At Satellite Courthouses, 9/11 Relatives Will Watch Moussaoui's Sentencing

Published: March 5, 2006

WASHINGTON, March 4 — When lawyers make their opening statements on Monday in the sentencing trial of Zacarias Moussaoui in a Virginia courtroom, Sally Regenhard intends to be in Lower Manhattan. Against the advice of friends, she is planning to watch the proceedings on closed-circuit television at the Moynihan federal courthouse, just blocks from where her son died on Sept. 11, 2001.

Sally Regenhard with a photo of her son, Christian. The Moussaoui trial, she said, is "our only opportunity to get a modicum of justice."

Mrs. Regenhard is among more than 500 family members of 9/11 victims who have signed up to watch the first and possibly only trial in the United States of someone charged with direct responsibility for the attacks.

Federal criminal trials are not generally broadcast, but the government has set aside rooms for the family members to view the proceedings in courthouses in Manhattan; Central Islip, Long Island; Boston; Philadelphia; Newark; and in the same building in Alexandria, Va., where Mr. Moussaoui will be tried.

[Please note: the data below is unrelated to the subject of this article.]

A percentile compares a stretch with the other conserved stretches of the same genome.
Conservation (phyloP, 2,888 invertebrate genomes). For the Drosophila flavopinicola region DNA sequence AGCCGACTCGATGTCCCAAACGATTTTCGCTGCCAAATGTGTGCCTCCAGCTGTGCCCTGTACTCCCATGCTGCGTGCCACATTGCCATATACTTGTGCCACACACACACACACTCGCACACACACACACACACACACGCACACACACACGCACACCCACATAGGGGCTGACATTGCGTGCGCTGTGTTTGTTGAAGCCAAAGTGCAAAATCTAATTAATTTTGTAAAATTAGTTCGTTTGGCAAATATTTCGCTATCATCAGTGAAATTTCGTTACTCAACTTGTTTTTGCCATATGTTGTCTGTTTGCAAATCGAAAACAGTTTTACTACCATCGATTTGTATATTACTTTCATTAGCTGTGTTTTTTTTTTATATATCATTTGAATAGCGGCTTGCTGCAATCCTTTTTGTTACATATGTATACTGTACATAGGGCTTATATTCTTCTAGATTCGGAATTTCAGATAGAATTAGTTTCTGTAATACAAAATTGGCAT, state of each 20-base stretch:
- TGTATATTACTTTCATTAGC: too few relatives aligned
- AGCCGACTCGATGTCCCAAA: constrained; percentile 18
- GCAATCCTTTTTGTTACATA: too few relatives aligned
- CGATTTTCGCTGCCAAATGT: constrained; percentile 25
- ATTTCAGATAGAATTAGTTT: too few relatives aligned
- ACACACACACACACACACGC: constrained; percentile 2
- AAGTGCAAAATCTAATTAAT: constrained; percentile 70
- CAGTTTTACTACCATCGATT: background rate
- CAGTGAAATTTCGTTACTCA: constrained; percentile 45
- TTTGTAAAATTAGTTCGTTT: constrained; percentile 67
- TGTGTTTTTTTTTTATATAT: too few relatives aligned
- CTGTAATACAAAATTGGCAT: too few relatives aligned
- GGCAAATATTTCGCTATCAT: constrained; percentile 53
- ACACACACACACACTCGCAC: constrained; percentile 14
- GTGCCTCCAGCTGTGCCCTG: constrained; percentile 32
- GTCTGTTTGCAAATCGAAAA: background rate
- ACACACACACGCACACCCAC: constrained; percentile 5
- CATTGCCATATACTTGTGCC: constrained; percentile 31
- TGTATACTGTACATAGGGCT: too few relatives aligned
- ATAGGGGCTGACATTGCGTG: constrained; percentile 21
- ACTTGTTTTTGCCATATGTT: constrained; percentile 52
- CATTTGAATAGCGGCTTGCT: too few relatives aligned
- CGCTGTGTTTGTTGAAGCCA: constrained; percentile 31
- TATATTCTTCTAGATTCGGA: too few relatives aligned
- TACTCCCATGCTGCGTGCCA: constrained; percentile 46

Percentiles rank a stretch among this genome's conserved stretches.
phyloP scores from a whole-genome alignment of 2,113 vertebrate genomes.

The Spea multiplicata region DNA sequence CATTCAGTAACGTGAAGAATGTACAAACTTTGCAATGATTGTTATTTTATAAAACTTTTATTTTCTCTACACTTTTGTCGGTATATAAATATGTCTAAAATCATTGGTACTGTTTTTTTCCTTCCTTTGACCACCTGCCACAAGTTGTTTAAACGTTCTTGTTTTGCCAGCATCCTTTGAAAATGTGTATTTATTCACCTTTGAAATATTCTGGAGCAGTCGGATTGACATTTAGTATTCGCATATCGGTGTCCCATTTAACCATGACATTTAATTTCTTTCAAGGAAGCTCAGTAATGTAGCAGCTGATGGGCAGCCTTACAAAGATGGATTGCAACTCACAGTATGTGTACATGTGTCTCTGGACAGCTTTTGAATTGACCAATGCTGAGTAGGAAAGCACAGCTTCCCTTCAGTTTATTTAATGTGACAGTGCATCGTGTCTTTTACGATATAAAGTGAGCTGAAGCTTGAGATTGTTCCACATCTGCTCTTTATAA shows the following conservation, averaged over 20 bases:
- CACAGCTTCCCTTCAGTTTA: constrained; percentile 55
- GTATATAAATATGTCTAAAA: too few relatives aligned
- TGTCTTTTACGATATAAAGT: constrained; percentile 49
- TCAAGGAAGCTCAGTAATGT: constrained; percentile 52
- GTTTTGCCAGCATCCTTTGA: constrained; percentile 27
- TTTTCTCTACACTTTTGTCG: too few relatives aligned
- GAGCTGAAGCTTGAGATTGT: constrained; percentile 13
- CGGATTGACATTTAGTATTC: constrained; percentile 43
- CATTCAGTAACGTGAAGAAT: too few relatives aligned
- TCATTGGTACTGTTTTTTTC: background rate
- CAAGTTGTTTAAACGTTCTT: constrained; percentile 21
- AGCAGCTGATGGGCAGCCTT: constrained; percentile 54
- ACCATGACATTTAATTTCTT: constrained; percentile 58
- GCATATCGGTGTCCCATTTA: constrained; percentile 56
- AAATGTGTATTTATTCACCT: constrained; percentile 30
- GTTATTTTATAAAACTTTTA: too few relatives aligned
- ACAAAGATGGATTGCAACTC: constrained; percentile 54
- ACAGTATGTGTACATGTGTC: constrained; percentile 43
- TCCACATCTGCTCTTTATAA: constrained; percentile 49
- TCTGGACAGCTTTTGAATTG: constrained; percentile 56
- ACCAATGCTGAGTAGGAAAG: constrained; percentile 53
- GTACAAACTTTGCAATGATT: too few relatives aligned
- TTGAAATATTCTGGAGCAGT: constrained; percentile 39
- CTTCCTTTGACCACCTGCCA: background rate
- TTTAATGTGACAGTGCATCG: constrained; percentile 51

Mrs. Regenhard, whose 27-year-old son, Christian, a probationary firefighter, was killed in the attacks, said her life remained consumed with mourning and efforts to understand what happened that day. Her son graduated from the Bronx High School of Science and was a marine, writer, artist and world traveler, she said.

"The families are focused on this man Moussaoui, this trial, because it is our only opportunity to experience some accountability," Mrs. Regenhard said. "Our only opportunity to get a modicum of justice."

Mr. Moussaoui did not participate in the attacks; he was in prison at the time on immigration charges. Prosecutors have argued, however, that he was part of the conspiracy to fly airplanes into buildings, and that if he had not lied to investigators about his reasons for taking flight lessons, the plot might have been uncovered.

Mr. Moussaoui has said that he is a member of Al Qaeda, despises Americans and was training to fly an airplane into the White House on a different day.